“All-aboard!”: Inflation station
- Inflation Sensitivity key factor for US equity returns in August
- Best monthly performance for Inflation factor since October 2016
- Highly shorted stocks with positive Inflation Sensitivity outperform
On August 10th the BLS reported a 0.2% increase in consumer prices for July, putting the YoY CPI increase at 2.9%. That announcement sent the message to investors that the trend of rising prices remains in-tact, suggesting that the Federal Reserve's course of hiking interest rates is also likely to continue. Unsurprisingly, US equities with a positive correlation to inflation have performed well in August. IHS Markit's Research Signals quantitative research product produces an Inflation Sensitivity factor as a component of their Macroeconomic model. The Inflation Sensitivity factor tracks the performance of a given equity relative to historical changes in CPI.
Through the first three weeks of August, US equities with most positive correlation to increasing inflation returned 4.2%, while the stocks with the lowest correlation returned 1.9%. The last time inflation sensitivity had such a strong correlation to share prices was in October 2016, when YoY CPI change hit a multi-year high, having fallen with energy prices earlier in that year. In that month the stocks with a positive correlation to inflation returned -3.2%, while those with the most negative sensitivity to rising prices returned -10.2%. Through the third week of August, 2018 is on pace to be the first year of positive returns for the inflation factor since 2011, when YoY CPI increase hit the highest level post-crisis, 3.9% in September, before tumbling through July 2012.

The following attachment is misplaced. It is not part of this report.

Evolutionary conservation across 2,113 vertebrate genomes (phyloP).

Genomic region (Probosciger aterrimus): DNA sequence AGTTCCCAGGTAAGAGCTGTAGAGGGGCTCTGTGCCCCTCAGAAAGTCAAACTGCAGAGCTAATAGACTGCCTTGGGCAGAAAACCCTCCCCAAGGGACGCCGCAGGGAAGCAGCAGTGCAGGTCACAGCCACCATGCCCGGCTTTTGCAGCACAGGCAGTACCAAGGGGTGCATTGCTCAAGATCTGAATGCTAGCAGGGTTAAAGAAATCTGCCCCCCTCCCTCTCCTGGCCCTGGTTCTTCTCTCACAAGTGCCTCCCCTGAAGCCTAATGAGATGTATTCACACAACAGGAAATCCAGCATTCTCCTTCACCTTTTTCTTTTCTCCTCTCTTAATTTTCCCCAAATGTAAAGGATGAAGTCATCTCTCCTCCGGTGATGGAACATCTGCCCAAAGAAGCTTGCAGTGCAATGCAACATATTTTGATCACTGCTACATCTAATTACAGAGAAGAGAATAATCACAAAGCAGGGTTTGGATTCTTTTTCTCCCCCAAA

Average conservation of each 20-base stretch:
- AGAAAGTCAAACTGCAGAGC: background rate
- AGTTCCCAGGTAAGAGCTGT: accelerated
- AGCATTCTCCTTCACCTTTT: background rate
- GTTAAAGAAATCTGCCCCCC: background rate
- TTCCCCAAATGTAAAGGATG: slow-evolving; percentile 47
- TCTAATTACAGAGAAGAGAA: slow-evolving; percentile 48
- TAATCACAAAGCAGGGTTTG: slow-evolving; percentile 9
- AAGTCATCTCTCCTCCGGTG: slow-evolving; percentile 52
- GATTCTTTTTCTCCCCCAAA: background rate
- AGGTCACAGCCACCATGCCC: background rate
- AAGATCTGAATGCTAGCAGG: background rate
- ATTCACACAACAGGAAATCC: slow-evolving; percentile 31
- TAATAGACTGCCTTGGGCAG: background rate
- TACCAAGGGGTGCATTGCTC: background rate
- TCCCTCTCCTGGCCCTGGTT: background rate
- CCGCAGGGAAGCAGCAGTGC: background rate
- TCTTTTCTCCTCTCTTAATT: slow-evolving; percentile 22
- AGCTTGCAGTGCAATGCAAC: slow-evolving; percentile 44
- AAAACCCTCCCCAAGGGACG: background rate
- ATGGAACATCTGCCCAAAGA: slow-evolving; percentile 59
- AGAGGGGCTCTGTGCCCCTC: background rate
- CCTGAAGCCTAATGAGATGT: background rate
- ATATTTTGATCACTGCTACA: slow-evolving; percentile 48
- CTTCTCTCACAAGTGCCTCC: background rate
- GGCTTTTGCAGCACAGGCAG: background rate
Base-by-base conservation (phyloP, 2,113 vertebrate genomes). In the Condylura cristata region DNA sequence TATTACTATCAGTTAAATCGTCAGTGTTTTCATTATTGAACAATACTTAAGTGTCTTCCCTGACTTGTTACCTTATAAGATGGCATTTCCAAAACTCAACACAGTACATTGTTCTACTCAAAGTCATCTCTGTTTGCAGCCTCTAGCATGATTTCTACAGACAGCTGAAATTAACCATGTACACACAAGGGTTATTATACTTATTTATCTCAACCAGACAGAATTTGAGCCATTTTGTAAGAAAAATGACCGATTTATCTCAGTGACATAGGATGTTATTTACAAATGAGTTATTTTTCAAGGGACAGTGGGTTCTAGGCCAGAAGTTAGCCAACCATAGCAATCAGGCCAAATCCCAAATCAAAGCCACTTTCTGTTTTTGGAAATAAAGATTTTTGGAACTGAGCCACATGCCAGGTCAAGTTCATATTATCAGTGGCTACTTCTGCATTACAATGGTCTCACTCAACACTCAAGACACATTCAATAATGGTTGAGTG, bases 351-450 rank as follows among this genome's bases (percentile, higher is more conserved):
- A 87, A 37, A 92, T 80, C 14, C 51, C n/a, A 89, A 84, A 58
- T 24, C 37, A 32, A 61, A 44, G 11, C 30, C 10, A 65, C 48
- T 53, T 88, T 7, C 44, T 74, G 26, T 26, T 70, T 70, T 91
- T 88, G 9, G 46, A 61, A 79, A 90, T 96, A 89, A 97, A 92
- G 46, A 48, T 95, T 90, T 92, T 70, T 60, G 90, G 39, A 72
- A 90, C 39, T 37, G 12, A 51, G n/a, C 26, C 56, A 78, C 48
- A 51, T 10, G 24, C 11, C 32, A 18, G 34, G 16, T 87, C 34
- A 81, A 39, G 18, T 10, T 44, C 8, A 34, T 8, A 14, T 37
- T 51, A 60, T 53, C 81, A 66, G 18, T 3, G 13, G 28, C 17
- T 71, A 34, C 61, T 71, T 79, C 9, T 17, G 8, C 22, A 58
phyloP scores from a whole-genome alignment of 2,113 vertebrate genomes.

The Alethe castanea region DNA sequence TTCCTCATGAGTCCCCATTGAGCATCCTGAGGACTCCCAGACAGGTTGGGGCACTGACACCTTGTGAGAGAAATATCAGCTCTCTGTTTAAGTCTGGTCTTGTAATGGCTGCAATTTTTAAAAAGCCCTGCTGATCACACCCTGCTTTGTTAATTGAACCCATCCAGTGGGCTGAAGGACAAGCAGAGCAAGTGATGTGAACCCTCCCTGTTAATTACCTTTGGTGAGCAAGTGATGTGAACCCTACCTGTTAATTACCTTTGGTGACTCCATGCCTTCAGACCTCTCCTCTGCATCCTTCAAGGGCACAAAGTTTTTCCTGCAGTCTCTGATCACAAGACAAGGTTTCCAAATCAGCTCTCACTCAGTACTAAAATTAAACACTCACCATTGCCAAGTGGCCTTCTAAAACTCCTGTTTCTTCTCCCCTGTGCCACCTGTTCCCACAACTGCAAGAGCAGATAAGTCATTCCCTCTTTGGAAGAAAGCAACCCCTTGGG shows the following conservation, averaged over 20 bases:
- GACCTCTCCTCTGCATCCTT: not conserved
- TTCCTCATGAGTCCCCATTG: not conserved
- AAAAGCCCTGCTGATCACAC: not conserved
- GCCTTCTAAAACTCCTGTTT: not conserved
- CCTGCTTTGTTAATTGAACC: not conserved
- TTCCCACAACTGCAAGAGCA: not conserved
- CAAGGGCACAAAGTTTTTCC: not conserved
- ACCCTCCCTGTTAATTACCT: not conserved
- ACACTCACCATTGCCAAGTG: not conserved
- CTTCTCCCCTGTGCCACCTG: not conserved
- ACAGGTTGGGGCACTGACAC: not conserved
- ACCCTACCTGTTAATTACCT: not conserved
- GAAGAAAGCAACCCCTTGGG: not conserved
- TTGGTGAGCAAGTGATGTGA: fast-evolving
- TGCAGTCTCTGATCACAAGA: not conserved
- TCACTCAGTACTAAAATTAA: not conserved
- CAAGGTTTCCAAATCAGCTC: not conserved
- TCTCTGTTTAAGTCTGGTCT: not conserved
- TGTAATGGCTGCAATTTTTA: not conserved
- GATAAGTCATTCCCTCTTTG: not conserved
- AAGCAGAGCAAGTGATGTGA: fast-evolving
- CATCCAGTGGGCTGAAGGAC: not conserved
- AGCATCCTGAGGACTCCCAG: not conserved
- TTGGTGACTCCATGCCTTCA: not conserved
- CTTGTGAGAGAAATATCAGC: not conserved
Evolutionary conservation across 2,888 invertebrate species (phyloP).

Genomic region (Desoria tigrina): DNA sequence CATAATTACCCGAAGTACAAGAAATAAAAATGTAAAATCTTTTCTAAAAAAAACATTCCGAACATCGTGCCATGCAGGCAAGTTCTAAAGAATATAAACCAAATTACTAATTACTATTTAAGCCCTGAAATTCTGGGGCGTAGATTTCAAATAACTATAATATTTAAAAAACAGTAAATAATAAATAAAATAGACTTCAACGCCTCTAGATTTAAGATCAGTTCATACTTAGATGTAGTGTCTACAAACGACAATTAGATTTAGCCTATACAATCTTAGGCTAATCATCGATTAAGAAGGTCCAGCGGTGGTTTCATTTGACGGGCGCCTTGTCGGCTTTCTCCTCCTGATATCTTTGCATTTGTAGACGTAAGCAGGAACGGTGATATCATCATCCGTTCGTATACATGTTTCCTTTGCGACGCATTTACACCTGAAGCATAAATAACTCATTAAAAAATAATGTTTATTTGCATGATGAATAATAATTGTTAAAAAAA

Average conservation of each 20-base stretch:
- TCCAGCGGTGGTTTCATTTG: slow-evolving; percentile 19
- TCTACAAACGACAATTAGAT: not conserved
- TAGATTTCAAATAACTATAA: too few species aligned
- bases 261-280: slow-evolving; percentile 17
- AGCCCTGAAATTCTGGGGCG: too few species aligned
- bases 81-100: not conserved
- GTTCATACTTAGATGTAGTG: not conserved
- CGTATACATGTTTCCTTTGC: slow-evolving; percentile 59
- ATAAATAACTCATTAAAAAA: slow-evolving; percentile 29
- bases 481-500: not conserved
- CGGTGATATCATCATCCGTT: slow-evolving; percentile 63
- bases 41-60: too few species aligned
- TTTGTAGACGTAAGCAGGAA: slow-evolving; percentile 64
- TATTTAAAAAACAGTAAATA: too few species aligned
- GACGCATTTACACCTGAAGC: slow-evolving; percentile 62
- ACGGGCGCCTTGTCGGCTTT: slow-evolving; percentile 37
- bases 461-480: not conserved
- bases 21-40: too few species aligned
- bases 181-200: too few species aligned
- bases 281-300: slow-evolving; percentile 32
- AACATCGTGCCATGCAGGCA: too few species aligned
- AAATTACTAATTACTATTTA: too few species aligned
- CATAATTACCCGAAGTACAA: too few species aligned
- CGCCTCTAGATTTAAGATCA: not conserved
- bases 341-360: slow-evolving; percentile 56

While the group of US equities with positive correlation to rising prices has outperformed the broader US equity market, a subset of that group has shown further outperformance: The most shorted stocks. The average price return of the most shorted stocks with positive inflation correlation was 4.6% in the first three weeks of August, compared to 3.6% for the rest of the positive correlation group. The most shorted stocks with positive inflation correlation also outperformed the rest of the most shorted stocks, which only returned 2.5%.
As inflation concerns continue to increase, along with the Fed path of further rate hikes, stocks which have a positive correlation with CPI increases have performed well, as reflected by factor returns to IHS Markit's Inflation Sensitivity factor. Receiving a tailwind from rising prices, the most shorted stocks in that group have performed particularly well in August.
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